The Big Mac Blog

Rangers’ great believes Odor will be a championship caliber 2B

Rougned Odor was sent down to the minors after he struggled to hit baseballs in baseball games.
Rougned Odor was sent down to the minors after he struggled to hit baseballs in baseball games. Fort Worth Star-Telegram

The Texas Rangers got burned on the early promotion of second baseman Rougned Odor, but it does not mean he’s finished and will never to return to Arlington unless he has a ticket for $1 hot dog night.

On Monday, the Rangers demoted the second-year player to Triple A. The Rangers had no choice in this demotion. In a lineup that has not hit, no one was not hitting any better than Odor. He was batting .144 with one home run and 9 RBI in 29 games for the Rangers this season.

What happened to Odor happens to a lot of players. MLB adjusted to Odor, and he has yet to make the adjustments to their adjustments.

He is 21, and the Rangers should never have promoted him last season out of Double A.

Last year, I was convinced that in the boat wreck that was 2014 Texas Rangers season, Odor was the best part. He ate it, but gained enough experience it would pay off. He batted .259 with nine home runs and 47 RBI with 14 doubles and seven triples. Odor is impatient and a hacker at the plate, but he’s not a bum.

I likened Odor in 2014 to Michael Young in 2001 – the team was terrible, but a young guy gained experience and it would pay dividends. Young developed into one of the best players in team history.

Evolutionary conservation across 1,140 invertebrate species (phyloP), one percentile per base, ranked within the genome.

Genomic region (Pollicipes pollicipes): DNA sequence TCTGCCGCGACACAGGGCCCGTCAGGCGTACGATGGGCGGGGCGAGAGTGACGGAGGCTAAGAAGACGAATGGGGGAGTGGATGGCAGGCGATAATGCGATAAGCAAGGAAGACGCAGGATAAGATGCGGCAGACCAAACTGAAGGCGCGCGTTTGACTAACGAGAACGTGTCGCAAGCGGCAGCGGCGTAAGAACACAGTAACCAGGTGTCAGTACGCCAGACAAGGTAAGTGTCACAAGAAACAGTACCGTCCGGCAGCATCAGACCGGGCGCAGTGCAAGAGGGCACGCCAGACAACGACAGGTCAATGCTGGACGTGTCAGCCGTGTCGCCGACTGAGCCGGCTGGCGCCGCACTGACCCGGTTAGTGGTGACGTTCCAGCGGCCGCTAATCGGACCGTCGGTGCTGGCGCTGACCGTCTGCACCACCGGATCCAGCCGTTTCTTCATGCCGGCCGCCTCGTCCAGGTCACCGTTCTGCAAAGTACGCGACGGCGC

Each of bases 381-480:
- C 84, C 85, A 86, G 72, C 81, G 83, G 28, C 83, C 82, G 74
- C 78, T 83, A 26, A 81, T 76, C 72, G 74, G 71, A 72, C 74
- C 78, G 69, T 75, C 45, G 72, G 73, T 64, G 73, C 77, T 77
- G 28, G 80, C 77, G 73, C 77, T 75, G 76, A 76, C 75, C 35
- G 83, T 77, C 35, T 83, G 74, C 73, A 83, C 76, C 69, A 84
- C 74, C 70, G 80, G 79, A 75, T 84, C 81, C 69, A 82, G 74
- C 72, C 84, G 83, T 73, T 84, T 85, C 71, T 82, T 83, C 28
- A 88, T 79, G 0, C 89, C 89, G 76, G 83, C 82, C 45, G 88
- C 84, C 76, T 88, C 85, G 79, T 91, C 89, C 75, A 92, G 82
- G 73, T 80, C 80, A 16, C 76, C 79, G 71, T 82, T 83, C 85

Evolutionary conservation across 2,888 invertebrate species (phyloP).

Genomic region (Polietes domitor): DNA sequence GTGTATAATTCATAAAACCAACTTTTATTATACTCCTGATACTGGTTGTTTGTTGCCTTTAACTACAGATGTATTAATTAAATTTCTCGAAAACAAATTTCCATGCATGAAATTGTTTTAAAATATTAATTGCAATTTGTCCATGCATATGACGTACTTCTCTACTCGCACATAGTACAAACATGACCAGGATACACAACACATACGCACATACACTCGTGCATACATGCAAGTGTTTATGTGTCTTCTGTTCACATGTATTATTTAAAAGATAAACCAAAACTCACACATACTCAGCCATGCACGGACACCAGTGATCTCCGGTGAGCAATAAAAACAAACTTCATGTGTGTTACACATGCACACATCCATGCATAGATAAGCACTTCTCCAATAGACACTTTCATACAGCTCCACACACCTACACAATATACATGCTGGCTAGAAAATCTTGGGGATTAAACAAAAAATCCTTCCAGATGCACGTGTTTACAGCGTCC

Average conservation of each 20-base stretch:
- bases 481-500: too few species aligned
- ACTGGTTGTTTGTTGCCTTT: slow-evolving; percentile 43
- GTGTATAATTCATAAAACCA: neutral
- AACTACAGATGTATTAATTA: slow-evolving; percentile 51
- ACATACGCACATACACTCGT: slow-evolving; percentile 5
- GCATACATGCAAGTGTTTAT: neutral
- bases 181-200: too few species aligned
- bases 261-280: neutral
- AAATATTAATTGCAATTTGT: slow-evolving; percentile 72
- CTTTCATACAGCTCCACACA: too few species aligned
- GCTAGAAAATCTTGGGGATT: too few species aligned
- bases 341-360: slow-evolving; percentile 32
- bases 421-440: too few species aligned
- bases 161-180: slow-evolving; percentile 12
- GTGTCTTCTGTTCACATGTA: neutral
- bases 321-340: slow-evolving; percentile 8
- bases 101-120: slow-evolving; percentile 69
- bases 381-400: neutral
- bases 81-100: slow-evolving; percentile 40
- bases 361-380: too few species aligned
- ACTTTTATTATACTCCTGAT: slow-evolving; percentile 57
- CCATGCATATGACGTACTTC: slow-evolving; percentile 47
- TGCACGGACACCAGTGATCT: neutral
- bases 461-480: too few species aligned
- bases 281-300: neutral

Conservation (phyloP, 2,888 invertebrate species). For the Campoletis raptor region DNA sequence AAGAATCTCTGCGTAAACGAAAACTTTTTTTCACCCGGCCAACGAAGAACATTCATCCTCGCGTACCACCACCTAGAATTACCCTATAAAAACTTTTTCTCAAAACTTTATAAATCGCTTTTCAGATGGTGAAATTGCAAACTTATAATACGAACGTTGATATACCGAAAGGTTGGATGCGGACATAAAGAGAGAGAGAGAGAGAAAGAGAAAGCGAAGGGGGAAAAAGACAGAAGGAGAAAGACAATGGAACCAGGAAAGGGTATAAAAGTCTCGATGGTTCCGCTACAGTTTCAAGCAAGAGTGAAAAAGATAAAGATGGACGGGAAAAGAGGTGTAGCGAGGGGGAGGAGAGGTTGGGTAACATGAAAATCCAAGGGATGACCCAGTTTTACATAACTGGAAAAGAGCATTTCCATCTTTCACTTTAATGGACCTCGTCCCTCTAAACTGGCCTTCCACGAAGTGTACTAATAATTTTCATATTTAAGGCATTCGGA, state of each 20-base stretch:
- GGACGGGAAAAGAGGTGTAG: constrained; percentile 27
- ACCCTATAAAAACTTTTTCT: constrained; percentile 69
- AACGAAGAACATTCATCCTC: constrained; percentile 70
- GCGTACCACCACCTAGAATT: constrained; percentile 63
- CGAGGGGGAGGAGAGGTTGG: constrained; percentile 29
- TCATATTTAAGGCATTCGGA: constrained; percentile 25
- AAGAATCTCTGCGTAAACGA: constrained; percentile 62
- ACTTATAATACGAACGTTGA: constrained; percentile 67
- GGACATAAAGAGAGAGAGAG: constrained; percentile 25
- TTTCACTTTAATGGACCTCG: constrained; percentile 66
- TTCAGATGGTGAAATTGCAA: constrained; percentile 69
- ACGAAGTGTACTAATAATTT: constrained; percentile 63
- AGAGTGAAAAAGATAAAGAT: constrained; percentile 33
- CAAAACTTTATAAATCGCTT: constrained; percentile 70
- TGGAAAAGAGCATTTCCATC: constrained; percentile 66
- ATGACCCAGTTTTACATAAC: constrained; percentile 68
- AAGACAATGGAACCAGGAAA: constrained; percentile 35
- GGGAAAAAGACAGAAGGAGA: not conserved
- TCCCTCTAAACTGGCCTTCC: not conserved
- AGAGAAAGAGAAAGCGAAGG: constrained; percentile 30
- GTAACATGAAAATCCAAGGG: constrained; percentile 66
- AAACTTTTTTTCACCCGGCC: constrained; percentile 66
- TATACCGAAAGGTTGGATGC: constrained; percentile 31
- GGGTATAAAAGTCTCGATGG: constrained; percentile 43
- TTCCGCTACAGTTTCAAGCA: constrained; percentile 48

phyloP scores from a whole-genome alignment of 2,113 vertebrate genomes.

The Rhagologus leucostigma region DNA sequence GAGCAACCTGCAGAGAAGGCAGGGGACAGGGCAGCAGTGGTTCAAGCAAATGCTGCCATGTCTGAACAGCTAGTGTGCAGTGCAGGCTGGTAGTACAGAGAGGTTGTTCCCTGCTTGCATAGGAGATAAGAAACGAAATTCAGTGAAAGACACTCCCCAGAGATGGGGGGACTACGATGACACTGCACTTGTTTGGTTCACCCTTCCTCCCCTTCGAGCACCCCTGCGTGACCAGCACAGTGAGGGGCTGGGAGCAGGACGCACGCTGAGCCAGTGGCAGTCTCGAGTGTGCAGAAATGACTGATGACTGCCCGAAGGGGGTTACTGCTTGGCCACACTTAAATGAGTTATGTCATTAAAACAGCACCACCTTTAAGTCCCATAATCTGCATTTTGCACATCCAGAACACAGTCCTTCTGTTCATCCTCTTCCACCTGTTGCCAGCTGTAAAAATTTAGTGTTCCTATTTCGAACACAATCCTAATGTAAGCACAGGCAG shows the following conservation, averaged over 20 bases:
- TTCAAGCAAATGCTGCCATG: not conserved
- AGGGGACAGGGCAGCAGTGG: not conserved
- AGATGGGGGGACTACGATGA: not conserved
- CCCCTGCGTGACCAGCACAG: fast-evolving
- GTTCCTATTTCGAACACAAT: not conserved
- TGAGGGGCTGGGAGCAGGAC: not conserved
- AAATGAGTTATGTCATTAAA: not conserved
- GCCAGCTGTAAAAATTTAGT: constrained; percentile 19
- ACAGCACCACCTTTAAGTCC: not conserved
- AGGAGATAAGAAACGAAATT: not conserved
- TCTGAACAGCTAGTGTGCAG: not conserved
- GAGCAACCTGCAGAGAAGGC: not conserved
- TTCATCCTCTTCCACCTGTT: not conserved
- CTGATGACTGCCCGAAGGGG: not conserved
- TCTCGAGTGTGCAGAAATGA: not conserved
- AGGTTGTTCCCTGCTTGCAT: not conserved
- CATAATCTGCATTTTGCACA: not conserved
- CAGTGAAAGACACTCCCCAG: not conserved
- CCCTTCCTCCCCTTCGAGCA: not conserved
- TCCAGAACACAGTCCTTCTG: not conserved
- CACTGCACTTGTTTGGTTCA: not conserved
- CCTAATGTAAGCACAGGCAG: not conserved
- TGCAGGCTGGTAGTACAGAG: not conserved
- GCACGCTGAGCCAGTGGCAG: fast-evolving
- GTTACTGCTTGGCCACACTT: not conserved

And the best player in the history of the Texas Rangers (yes, I am a total homer for Michael Young) insists Odor will return.

“I believe in this kid. He’s going to be an impact big leaguer,” Michael Young told me exclusively via text message, because that doesn’t impressive enough. “Just needs a little more time. He never played in AAA. Mater of fact, he didn’t even play half a season of AA. He’s still so young. Give him time and you’ll have a championship type second baseman.”

I told Young that I thought Odor’s beginning mirrored Young’s, with the exception of this obvious detour to Triple A Round Rock. Young took off after his rookie year whereas Odor regressed.

“When I was his age,” Young said, “I was in A ball.”

The question for Odor now is whether he can adjust to the adjustments that MLB pitchers, and defenses, made on him. He is only 21, and he should never have been promoted so quickly. It does not mean he’s done.

Mac Engel, 817-390-7760

Twitter: @macengelprof

Related stories from Fort Worth Star Telegram